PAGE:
“When I first pictured the character years ago he was darkly comic in the way that a lot of 1990s stuff was,” says Saulnier. “But in the current climate of abhorrent gun violence in America, it felt off to say: ‘I’m going to make an awesome gun flick.’ I wanted to make something with emotional weight and to veer away from the traditional American vengeance thriller. It was important to use elements of that for the bedrock of the story. So you do have all that traditional masculine aggression. But we subvert those expectations.”
Saulnier had a wonderful film in the can but Blue Ruin almost didn’t make it into a multiplex near you. Having scrambled to make the deadline for last year’s Sundance Film Festival, the initial rough cut – featuring ‘scene missing’ boards – was rejected by programmers.
“That definitely burst my bubble a bit,” says Saulnier. “So we retreated back to our day jobs. And I starting coping with the idea that this wasn’t going to be the breakthrough I had hoped for. That was almost liberating in the end. Because I wasn’t worried anymore about getting the hot premiere. It became about making the film as good as it can be because it was probably the last film I’d ever make.”
He was driving to a corporate video shoot in Cleveland, Ohio, when the call came from the Cannes Film Festival. Forget Sundance – Blue Ruin had been selected for Director’s Fortnight. It went on to win the FIPRESCI Prize.
“We used Cannes as a kind of deadline. But that was just for us. That was shooting the moon. I had already accepted that the film was not getting into a top tier festival. I’m still not sure I didn’t dream the entire thing. It’s not what I’m used to. But I’m not taking a minute of this for granted.”
Blue Ruin is reviewed on page 11
Where would American culture be without revenge? The desire for retribution runs like a bloody stream through that nation’s drama, fiction and cinema. Feuds powered the works of William Faulkner and Mark Twain. Films such as Rolling Thunder, Point Blank and The Big Heat brought violent revenge to the big screen. Maybe it’s an Old Testament thing.
A word-of-mouth smash at last year’s Cannes, Jeremy Saulnier’s crowd-funded feature proves a distinguished addition to the canon of unstoppable vengeance. Though coloured by indie sensibilities, Blue Ruin offers the momentum of hardedged pulp and the viscera of full-on exploitation cinema. Please make it a hit.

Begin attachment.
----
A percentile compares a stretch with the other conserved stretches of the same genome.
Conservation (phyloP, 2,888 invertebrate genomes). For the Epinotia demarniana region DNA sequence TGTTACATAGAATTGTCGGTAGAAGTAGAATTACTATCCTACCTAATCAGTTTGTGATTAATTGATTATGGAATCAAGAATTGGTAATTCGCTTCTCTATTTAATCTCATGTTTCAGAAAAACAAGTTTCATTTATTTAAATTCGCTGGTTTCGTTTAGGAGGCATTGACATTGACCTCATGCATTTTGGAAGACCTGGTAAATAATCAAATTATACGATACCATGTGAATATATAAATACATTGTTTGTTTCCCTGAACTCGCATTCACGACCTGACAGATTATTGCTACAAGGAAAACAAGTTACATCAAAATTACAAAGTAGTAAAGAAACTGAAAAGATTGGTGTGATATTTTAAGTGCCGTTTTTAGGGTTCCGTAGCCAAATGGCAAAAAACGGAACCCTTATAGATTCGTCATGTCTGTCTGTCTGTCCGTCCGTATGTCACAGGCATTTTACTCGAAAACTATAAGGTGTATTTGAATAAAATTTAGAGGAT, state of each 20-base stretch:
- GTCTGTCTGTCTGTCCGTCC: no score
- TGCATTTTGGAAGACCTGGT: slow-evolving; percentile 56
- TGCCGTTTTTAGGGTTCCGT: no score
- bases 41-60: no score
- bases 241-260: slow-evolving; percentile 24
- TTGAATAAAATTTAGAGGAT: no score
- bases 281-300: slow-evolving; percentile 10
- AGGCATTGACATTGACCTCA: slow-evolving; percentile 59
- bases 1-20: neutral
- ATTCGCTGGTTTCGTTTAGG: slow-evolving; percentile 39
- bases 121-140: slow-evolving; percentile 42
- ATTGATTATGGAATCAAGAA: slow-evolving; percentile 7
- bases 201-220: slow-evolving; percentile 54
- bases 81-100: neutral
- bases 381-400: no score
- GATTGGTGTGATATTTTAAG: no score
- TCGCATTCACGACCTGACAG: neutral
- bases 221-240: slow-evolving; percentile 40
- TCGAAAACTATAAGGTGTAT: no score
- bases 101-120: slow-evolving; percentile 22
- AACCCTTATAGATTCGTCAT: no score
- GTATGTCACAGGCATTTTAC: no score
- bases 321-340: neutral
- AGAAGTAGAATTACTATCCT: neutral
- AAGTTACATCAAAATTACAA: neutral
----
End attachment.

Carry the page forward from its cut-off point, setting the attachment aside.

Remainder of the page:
We begin by following a homeless man called Dwight (the purposefully blank Macon Blair) as he goes through his largely harmless daily rituals. It seems as if Dwight has gotten into the habit of breaking into homes to use the bathroom, but he doesn’t steal anything of value. Most of the time, Dwight lives miserably in his decayed car.
The story properly kicks off when a police officer informs him that a significant individual is about to be released from prison. Dwight takes a knife and journeys forth in search of unholy retribution.
By this point, the audience will have assembled most elements in Dwight’s backstory. Wade Cleland, the liberated convict, was convicted of killing our hero’s family and is, it seems, ultimately responsible for propelling him into vagrancy. Following s bloody encounter in a lavatory, Dwight soon has the entire Cleland clan on his back.
Blue Ruin is peppered by a series of nicely disgusting set-pieces (Dwight’s hopeless attempt to remove an arrow from his leg is blackly hilarious) and distinguished by a steady accumulation of tension. Saulnier’s own glassy cinematography does much to convey the damp fug of the American south. There are amusing, telling asides concerning the promiscuous availability of guns in the US.
What sets the film apart, however, is Macon Blair’s hopeless, pathetic performance. Dwight is no ruthless avenger. The film concerns a very ordinary, very fragile human being driven nearly crazy by the demands of being human. We’re still telling Old Testament tales.
Reservoir sprogs: Director Jeremy Saulnier (left) and actor Macon Blair. Below: Blair as drifter Dwight in Blue Ruin.